Professional development sponsorship can take many forms, but it is always a commitment from the employer to foster leadership, career development, and advancement for his employees.

Tech teams are eager to continuously broaden their skills and share with the developer community. As we found out in our latest survey, 38.7% of developers prioritise jobs that offer professional development sponsorship.

In practice, it translates into fulfilling the need for development and education support of your tech teams. Allocate a training budget that lets them participate in conferences and meetups, maintain extensive in-house capabilities for continuing education.

  • Hire for skills, not degrees

 When asked what companies can do to attract successfully the new generation of developers, Nicolas Dittberner, Regional Manager at Udacity, says, “Hire for skills, not degrees.”

Being a successful developer is more about your achievements than it is about extra lines on your resume. When asked what they think of education, 37% of current professional developers in the UK and Ireland said their formal education was 'not very important' or 'not at all important' to their career success. This is not entirely surprising given that 94% of UK developers overall consider themselves at least somewhat self-taught: a formal degree is only one aspect of their education.

At Stack Overflow, we're advocates of not systematically asking for a Computer Science degree under the Education section of your job offers. Let the good candidates come to you, whatever their education is, and let them show you what they're capable of.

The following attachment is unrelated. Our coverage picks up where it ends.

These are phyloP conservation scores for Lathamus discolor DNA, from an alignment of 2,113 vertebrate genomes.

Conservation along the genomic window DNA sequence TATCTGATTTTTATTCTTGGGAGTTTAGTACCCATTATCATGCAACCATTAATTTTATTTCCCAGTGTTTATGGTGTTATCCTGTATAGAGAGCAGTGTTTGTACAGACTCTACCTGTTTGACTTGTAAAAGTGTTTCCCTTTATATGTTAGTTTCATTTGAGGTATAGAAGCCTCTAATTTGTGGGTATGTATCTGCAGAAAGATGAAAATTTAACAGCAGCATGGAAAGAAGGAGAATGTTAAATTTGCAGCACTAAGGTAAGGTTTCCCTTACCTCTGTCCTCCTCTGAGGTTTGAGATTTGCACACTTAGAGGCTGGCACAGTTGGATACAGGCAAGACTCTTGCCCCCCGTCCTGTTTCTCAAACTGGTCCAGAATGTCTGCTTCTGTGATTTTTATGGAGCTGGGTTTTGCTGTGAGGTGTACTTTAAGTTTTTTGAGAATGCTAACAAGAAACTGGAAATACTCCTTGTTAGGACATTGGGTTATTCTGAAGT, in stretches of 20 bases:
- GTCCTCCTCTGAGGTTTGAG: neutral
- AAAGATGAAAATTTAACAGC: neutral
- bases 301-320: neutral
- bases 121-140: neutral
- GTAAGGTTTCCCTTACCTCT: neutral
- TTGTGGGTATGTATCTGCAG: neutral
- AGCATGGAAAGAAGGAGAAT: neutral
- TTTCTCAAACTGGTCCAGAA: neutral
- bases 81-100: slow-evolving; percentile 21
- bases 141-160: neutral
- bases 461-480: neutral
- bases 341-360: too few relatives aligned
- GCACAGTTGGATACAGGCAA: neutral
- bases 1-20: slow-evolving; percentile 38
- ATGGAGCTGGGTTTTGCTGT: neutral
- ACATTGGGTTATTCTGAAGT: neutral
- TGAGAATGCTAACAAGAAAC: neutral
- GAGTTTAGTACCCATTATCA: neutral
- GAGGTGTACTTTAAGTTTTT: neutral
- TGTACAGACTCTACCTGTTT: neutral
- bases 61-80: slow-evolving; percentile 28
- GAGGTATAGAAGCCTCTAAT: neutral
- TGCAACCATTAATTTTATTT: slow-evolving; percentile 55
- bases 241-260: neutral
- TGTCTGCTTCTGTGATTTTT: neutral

• Work on your employer branding

Your employer brand is essentially an ad for your company, and developers expect to see things that can be very different from different roles. See our employer branding guide for practical tips you can start using right away!

'Attracting talent is storytelling. Make it interesting. Training is remarkably similar. Demonstrate how impact could be delivered, and do so in digestible units' says Daniel Kroening, CEO of Diffblue and Professor of Computer Science at University of Oxford.

How does this impact you?

It's clear that a Computer Science degree no longer dictates the quality of the programmers you’re hiring. More people than ever before are entering software development from non-traditional education backgrounds. 

So if you’re demanding a Computer Science degree - or any other type of degree - you’re really limiting the pool of talent you can be attracting, especially when it comes to the developers who are newly entering the profession.

To attract and retain the best tech talent, keep in mind that you must foster the talent of your Engineering team and offer continuous learning opportunities. You will have more interesting candidates, your tech team will feel valued, and they'll learn new skills along the way that will benefit everyone. 

education and new generation of coders